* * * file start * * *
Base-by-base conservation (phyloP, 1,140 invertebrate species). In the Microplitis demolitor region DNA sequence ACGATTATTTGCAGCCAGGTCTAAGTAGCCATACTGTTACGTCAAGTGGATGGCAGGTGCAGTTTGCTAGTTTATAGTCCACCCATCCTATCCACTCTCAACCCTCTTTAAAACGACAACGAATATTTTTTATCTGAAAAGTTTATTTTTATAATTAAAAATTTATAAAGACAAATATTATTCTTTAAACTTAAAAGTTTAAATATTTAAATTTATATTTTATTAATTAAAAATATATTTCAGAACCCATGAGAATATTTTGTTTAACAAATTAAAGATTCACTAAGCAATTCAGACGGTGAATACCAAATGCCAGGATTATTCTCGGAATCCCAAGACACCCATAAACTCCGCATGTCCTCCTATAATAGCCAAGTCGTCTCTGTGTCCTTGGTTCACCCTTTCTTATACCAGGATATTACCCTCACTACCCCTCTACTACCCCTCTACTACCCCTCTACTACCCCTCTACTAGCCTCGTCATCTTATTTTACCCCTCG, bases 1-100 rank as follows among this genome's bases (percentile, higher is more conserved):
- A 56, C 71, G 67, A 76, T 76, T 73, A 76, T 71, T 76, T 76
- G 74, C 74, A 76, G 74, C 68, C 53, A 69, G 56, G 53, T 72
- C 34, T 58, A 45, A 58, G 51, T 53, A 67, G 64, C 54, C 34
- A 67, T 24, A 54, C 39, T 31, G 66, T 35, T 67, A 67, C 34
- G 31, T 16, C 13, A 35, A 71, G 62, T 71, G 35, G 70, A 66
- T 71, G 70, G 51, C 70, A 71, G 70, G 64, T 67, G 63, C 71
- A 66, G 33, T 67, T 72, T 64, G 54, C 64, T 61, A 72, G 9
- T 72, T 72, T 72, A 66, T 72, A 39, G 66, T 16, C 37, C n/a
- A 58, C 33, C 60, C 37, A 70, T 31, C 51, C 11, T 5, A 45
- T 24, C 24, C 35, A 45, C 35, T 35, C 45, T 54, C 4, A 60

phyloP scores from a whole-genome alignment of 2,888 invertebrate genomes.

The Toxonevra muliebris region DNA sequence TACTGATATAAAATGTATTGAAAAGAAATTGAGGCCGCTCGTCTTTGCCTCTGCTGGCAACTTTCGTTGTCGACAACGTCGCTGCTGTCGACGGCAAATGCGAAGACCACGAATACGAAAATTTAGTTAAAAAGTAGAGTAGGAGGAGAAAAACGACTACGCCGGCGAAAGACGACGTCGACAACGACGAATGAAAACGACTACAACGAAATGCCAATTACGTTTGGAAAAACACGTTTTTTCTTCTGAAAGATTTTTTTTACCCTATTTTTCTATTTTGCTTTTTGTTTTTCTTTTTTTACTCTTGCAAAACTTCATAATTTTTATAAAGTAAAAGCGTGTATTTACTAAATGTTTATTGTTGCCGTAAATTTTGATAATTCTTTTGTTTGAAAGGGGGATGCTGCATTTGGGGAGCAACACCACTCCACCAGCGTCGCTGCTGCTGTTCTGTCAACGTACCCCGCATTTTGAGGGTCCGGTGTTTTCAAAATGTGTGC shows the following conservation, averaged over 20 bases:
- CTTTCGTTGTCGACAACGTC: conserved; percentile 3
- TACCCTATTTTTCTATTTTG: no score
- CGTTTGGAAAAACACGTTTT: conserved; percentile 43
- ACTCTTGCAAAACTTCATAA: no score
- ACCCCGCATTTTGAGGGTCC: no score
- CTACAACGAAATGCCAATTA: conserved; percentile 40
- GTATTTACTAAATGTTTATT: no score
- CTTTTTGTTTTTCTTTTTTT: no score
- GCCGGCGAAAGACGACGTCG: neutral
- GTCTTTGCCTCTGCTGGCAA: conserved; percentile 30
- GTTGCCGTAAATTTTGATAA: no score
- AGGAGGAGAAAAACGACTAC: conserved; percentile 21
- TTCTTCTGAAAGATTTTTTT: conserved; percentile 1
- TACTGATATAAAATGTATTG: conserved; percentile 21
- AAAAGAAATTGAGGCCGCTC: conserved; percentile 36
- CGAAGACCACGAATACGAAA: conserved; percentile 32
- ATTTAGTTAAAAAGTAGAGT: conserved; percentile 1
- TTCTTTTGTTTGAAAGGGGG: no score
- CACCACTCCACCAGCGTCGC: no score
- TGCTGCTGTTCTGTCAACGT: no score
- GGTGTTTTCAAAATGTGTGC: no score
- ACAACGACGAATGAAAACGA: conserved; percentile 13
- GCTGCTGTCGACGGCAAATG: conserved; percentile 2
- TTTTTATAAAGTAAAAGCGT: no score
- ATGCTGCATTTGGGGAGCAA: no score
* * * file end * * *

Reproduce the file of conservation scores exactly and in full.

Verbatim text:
Base-by-base conservation (phyloP, 1,140 invertebrate species). In the Microplitis demolitor region DNA sequence ACGATTATTTGCAGCCAGGTCTAAGTAGCCATACTGTTACGTCAAGTGGATGGCAGGTGCAGTTTGCTAGTTTATAGTCCACCCATCCTATCCACTCTCAACCCTCTTTAAAACGACAACGAATATTTTTTATCTGAAAAGTTTATTTTTATAATTAAAAATTTATAAAGACAAATATTATTCTTTAAACTTAAAAGTTTAAATATTTAAATTTATATTTTATTAATTAAAAATATATTTCAGAACCCATGAGAATATTTTGTTTAACAAATTAAAGATTCACTAAGCAATTCAGACGGTGAATACCAAATGCCAGGATTATTCTCGGAATCCCAAGACACCCATAAACTCCGCATGTCCTCCTATAATAGCCAAGTCGTCTCTGTGTCCTTGGTTCACCCTTTCTTATACCAGGATATTACCCTCACTACCCCTCTACTACCCCTCTACTACCCCTCTACTACCCCTCTACTAGCCTCGTCATCTTATTTTACCCCTCG, bases 1-100 rank as follows among this genome's bases (percentile, higher is more conserved):
- A 56, C 71, G 67, A 76, T 76, T 73, A 76, T 71, T 76, T 76
- G 74, C 74, A 76, G 74, C 68, C 53, A 69, G 56, G 53, T 72
- C 34, T 58, A 45, A 58, G 51, T 53, A 67, G 64, C 54, C 34
- A 67, T 24, A 54, C 39, T 31, G 66, T 35, T 67, A 67, C 34
- G 31, T 16, C 13, A 35, A 71, G 62, T 71, G 35, G 70, A 66
- T 71, G 70, G 51, C 70, A 71, G 70, G 64, T 67, G 63, C 71
- A 66, G 33, T 67, T 72, T 64, G 54, C 64, T 61, A 72, G 9
- T 72, T 72, T 72, A 66, T 72, A 39, G 66, T 16, C 37, C n/a
- A 58, C 33, C 60, C 37, A 70, T 31, C 51, C 11, T 5, A 45
- T 24, C 24, C 35, A 45, C 35, T 35, C 45, T 54, C 4, A 60

phyloP scores from a whole-genome alignment of 2,888 invertebrate genomes.

The Toxonevra muliebris region DNA sequence TACTGATATAAAATGTATTGAAAAGAAATTGAGGCCGCTCGTCTTTGCCTCTGCTGGCAACTTTCGTTGTCGACAACGTCGCTGCTGTCGACGGCAAATGCGAAGACCACGAATACGAAAATTTAGTTAAAAAGTAGAGTAGGAGGAGAAAAACGACTACGCCGGCGAAAGACGACGTCGACAACGACGAATGAAAACGACTACAACGAAATGCCAATTACGTTTGGAAAAACACGTTTTTTCTTCTGAAAGATTTTTTTTACCCTATTTTTCTATTTTGCTTTTTGTTTTTCTTTTTTTACTCTTGCAAAACTTCATAATTTTTATAAAGTAAAAGCGTGTATTTACTAAATGTTTATTGTTGCCGTAAATTTTGATAATTCTTTTGTTTGAAAGGGGGATGCTGCATTTGGGGAGCAACACCACTCCACCAGCGTCGCTGCTGCTGTTCTGTCAACGTACCCCGCATTTTGAGGGTCCGGTGTTTTCAAAATGTGTGC shows the following conservation, averaged over 20 bases:
- CTTTCGTTGTCGACAACGTC: conserved; percentile 3
- TACCCTATTTTTCTATTTTG: no score
- CGTTTGGAAAAACACGTTTT: conserved; percentile 43
- ACTCTTGCAAAACTTCATAA: no score
- ACCCCGCATTTTGAGGGTCC: no score
- CTACAACGAAATGCCAATTA: conserved; percentile 40
- GTATTTACTAAATGTTTATT: no score
- CTTTTTGTTTTTCTTTTTTT: no score
- GCCGGCGAAAGACGACGTCG: neutral
- GTCTTTGCCTCTGCTGGCAA: conserved; percentile 30
- GTTGCCGTAAATTTTGATAA: no score
- AGGAGGAGAAAAACGACTAC: conserved; percentile 21
- TTCTTCTGAAAGATTTTTTT: conserved; percentile 1
- TACTGATATAAAATGTATTG: conserved; percentile 21
- AAAAGAAATTGAGGCCGCTC: conserved; percentile 36
- CGAAGACCACGAATACGAAA: conserved; percentile 32
- ATTTAGTTAAAAAGTAGAGT: conserved; percentile 1
- TTCTTTTGTTTGAAAGGGGG: no score
- CACCACTCCACCAGCGTCGC: no score
- TGCTGCTGTTCTGTCAACGT: no score
- GGTGTTTTCAAAATGTGTGC: no score
- ACAACGACGAATGAAAACGA: conserved; percentile 13
- GCTGCTGTCGACGGCAAATG: conserved; percentile 2
- TTTTTATAAAGTAAAAGCGT: no score
- ATGCTGCATTTGGGGAGCAA: no score